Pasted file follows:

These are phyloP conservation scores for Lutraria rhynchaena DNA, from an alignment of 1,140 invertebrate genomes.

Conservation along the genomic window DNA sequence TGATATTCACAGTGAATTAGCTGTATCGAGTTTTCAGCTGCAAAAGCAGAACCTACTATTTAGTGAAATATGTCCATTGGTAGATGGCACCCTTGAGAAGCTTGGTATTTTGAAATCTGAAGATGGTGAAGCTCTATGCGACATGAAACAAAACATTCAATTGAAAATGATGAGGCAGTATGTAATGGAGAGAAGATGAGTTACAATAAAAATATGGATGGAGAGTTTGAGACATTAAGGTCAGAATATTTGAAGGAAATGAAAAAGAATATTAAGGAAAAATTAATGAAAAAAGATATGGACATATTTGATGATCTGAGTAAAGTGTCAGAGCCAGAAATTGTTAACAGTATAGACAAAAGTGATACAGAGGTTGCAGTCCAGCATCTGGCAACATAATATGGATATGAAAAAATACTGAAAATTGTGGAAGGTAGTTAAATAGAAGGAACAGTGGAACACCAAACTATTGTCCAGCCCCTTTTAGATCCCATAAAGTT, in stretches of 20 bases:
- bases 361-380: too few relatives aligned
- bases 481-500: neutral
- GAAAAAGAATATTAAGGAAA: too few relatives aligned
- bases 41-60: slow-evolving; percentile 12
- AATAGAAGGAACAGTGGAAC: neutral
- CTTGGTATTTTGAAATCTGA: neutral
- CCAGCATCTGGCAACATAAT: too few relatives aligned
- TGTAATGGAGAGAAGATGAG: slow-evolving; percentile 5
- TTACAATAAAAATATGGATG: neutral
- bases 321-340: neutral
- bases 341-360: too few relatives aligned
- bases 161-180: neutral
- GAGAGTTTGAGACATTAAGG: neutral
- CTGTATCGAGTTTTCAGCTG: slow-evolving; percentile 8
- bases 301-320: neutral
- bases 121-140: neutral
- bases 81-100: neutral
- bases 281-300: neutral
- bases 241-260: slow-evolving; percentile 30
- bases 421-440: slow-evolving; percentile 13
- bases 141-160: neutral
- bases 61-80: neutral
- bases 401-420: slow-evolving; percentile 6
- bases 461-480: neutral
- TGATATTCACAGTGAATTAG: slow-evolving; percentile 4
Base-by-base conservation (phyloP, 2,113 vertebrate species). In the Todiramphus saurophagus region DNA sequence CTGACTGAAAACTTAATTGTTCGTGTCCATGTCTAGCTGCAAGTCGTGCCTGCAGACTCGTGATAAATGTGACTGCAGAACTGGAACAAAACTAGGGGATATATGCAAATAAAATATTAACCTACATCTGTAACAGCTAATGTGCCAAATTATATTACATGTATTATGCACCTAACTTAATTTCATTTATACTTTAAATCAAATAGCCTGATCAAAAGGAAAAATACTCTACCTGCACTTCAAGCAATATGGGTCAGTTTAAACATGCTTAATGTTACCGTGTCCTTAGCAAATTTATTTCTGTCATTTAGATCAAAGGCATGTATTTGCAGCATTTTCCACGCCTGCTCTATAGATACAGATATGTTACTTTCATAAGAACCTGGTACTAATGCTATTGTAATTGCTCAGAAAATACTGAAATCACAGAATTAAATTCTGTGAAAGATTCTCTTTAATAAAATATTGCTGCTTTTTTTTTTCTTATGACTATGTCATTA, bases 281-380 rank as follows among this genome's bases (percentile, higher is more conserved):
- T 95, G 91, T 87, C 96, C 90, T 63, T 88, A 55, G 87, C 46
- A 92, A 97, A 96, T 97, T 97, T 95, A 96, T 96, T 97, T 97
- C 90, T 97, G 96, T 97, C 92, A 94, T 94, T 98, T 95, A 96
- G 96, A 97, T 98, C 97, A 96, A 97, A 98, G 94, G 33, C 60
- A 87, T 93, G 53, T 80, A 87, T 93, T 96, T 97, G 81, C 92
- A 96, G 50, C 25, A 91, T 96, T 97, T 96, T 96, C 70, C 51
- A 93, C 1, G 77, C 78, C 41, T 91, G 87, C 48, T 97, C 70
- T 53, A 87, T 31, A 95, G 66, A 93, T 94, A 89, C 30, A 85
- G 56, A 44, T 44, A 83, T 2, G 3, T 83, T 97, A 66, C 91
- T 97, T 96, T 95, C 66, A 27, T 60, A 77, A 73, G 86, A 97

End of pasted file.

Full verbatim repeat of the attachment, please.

These are phyloP conservation scores for Lutraria rhynchaena DNA, from an alignment of 1,140 invertebrate genomes.

Conservation along the genomic window DNA sequence TGATATTCACAGTGAATTAGCTGTATCGAGTTTTCAGCTGCAAAAGCAGAACCTACTATTTAGTGAAATATGTCCATTGGTAGATGGCACCCTTGAGAAGCTTGGTATTTTGAAATCTGAAGATGGTGAAGCTCTATGCGACATGAAACAAAACATTCAATTGAAAATGATGAGGCAGTATGTAATGGAGAGAAGATGAGTTACAATAAAAATATGGATGGAGAGTTTGAGACATTAAGGTCAGAATATTTGAAGGAAATGAAAAAGAATATTAAGGAAAAATTAATGAAAAAAGATATGGACATATTTGATGATCTGAGTAAAGTGTCAGAGCCAGAAATTGTTAACAGTATAGACAAAAGTGATACAGAGGTTGCAGTCCAGCATCTGGCAACATAATATGGATATGAAAAAATACTGAAAATTGTGGAAGGTAGTTAAATAGAAGGAACAGTGGAACACCAAACTATTGTCCAGCCCCTTTTAGATCCCATAAAGTT, in stretches of 20 bases:
- bases 361-380: too few relatives aligned
- bases 481-500: neutral
- GAAAAAGAATATTAAGGAAA: too few relatives aligned
- bases 41-60: slow-evolving; percentile 12
- AATAGAAGGAACAGTGGAAC: neutral
- CTTGGTATTTTGAAATCTGA: neutral
- CCAGCATCTGGCAACATAAT: too few relatives aligned
- TGTAATGGAGAGAAGATGAG: slow-evolving; percentile 5
- TTACAATAAAAATATGGATG: neutral
- bases 321-340: neutral
- bases 341-360: too few relatives aligned
- bases 161-180: neutral
- GAGAGTTTGAGACATTAAGG: neutral
- CTGTATCGAGTTTTCAGCTG: slow-evolving; percentile 8
- bases 301-320: neutral
- bases 121-140: neutral
- bases 81-100: neutral
- bases 281-300: neutral
- bases 241-260: slow-evolving; percentile 30
- bases 421-440: slow-evolving; percentile 13
- bases 141-160: neutral
- bases 61-80: neutral
- bases 401-420: slow-evolving; percentile 6
- bases 461-480: neutral
- TGATATTCACAGTGAATTAG: slow-evolving; percentile 4
Base-by-base conservation (phyloP, 2,113 vertebrate species). In the Todiramphus saurophagus region DNA sequence CTGACTGAAAACTTAATTGTTCGTGTCCATGTCTAGCTGCAAGTCGTGCCTGCAGACTCGTGATAAATGTGACTGCAGAACTGGAACAAAACTAGGGGATATATGCAAATAAAATATTAACCTACATCTGTAACAGCTAATGTGCCAAATTATATTACATGTATTATGCACCTAACTTAATTTCATTTATACTTTAAATCAAATAGCCTGATCAAAAGGAAAAATACTCTACCTGCACTTCAAGCAATATGGGTCAGTTTAAACATGCTTAATGTTACCGTGTCCTTAGCAAATTTATTTCTGTCATTTAGATCAAAGGCATGTATTTGCAGCATTTTCCACGCCTGCTCTATAGATACAGATATGTTACTTTCATAAGAACCTGGTACTAATGCTATTGTAATTGCTCAGAAAATACTGAAATCACAGAATTAAATTCTGTGAAAGATTCTCTTTAATAAAATATTGCTGCTTTTTTTTTTCTTATGACTATGTCATTA, bases 281-380 rank as follows among this genome's bases (percentile, higher is more conserved):
- T 95, G 91, T 87, C 96, C 90, T 63, T 88, A 55, G 87, C 46
- A 92, A 97, A 96, T 97, T 97, T 95, A 96, T 96, T 97, T 97
- C 90, T 97, G 96, T 97, C 92, A 94, T 94, T 98, T 95, A 96
- G 96, A 97, T 98, C 97, A 96, A 97, A 98, G 94, G 33, C 60
- A 87, T 93, G 53, T 80, A 87, T 93, T 96, T 97, G 81, C 92
- A 96, G 50, C 25, A 91, T 96, T 97, T 96, T 96, C 70, C 51
- A 93, C 1, G 77, C 78, C 41, T 91, G 87, C 48, T 97, C 70
- T 53, A 87, T 31, A 95, G 66, A 93, T 94, A 89, C 30, A 85
- G 56, A 44, T 44, A 83, T 2, G 3, T 83, T 97, A 66, C 91
- T 97, T 96, T 95, C 66, A 27, T 60, A 77, A 73, G 86, A 97